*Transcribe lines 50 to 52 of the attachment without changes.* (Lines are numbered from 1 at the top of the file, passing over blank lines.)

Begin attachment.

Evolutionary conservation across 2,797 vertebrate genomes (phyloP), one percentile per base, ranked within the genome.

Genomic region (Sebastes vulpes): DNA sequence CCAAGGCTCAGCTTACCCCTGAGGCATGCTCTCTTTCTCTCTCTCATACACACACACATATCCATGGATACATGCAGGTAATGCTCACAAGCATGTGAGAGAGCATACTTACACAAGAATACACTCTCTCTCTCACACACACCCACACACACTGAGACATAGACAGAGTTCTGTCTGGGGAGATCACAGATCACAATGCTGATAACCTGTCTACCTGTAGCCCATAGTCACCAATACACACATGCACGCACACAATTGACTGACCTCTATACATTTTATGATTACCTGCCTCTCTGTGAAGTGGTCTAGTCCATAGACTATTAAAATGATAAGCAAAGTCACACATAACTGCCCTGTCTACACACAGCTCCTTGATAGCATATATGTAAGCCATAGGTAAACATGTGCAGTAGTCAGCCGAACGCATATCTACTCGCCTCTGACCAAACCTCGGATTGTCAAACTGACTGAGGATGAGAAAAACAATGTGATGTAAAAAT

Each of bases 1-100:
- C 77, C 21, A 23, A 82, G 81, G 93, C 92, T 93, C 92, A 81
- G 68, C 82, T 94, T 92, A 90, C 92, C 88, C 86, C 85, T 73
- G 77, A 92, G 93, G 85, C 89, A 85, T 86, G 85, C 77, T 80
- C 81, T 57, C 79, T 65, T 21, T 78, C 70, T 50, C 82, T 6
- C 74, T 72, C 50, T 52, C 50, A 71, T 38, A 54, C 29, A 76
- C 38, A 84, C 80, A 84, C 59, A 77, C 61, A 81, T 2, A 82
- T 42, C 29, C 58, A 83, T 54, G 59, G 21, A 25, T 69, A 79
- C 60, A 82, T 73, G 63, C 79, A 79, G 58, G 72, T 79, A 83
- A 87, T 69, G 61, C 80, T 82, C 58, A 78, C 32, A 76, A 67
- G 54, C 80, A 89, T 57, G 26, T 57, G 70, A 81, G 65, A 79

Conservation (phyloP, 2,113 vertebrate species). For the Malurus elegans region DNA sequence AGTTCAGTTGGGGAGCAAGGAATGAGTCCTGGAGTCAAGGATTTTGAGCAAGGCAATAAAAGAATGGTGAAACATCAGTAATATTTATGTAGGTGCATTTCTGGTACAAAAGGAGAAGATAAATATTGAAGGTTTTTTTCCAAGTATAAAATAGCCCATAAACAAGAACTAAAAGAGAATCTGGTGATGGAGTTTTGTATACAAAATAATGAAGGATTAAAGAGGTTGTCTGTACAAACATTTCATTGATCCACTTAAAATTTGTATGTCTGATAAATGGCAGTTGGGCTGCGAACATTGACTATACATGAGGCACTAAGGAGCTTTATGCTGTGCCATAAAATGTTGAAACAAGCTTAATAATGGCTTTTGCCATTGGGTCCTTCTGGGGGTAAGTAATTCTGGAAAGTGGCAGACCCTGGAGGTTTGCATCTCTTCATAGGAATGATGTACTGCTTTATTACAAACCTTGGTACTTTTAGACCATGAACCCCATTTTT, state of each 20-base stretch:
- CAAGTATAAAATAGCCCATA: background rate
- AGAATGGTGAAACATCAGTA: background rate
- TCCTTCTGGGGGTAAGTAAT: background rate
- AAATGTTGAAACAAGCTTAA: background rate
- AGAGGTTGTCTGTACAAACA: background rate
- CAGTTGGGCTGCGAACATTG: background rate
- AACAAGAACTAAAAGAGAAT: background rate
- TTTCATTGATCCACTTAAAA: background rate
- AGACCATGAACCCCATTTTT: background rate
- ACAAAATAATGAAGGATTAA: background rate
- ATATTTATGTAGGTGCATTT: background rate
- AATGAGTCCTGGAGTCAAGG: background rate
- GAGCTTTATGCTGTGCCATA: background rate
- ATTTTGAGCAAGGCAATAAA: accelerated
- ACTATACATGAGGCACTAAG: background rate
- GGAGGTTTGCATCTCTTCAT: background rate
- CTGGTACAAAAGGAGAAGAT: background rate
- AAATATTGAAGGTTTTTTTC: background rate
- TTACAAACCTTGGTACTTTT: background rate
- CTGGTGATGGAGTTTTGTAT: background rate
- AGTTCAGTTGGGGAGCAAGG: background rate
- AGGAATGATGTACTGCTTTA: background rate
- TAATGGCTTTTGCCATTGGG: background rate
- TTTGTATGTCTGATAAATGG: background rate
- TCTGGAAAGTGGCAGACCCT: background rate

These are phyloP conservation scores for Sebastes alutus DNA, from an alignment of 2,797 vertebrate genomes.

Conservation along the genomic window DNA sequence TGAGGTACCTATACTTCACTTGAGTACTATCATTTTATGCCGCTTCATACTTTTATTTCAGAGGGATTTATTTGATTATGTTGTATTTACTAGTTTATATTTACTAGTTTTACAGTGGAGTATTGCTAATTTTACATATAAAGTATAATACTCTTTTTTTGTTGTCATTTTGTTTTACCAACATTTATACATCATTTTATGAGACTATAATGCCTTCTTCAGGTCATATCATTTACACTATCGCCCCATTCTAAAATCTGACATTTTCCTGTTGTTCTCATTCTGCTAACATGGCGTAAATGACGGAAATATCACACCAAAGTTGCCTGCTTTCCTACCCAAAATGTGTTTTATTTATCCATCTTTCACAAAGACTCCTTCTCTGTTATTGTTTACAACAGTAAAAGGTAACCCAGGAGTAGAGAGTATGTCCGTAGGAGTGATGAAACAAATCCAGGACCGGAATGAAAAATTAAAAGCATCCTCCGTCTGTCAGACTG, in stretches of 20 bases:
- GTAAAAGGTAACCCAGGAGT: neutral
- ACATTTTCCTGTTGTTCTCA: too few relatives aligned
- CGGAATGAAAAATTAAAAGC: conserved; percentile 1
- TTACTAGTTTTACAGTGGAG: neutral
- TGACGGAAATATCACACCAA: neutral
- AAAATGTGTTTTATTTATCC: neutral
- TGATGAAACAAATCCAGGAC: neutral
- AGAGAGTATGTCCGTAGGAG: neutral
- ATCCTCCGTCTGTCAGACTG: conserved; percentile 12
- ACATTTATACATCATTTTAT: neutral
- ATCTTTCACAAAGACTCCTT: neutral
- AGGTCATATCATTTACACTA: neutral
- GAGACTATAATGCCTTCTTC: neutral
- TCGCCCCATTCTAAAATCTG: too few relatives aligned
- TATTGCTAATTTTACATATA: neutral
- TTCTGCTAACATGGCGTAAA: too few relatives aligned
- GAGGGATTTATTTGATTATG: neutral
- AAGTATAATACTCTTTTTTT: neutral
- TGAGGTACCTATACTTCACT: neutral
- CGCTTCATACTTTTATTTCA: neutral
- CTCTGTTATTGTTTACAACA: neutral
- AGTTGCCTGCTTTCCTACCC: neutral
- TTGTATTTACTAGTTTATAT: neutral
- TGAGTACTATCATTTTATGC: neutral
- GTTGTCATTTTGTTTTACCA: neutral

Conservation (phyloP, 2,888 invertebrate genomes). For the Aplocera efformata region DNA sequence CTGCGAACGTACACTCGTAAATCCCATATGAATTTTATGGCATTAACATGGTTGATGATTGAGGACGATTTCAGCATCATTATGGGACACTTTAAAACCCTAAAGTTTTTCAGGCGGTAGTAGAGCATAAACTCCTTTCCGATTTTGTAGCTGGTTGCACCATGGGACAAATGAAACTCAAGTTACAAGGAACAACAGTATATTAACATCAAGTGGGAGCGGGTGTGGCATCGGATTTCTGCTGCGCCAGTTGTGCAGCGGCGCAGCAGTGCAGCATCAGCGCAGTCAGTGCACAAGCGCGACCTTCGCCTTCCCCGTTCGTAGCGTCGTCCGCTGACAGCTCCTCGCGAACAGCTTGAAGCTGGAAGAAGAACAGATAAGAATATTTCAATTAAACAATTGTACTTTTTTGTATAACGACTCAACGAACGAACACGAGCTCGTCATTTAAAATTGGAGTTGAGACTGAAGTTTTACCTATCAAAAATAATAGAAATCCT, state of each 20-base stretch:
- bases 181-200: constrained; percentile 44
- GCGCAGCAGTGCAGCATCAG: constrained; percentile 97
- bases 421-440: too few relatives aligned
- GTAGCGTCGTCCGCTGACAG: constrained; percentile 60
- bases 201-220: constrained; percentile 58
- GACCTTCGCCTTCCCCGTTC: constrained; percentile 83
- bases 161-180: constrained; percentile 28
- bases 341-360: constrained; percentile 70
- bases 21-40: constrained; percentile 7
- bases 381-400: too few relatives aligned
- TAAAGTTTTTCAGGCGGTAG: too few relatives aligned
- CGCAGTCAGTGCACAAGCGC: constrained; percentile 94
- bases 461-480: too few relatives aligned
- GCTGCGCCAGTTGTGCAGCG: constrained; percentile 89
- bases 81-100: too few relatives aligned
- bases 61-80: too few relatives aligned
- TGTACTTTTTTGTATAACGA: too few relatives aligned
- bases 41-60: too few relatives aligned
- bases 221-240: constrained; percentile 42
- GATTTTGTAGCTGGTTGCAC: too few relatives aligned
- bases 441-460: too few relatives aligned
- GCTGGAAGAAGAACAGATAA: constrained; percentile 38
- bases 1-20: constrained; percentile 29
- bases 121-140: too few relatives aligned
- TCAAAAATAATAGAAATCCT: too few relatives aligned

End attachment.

- ATCCTCCGTCTGTCAGACTG: conserved; percentile 12
- ACATTTATACATCATTTTAT: neutral
- ATCTTTCACAAAGACTCCTT: neutral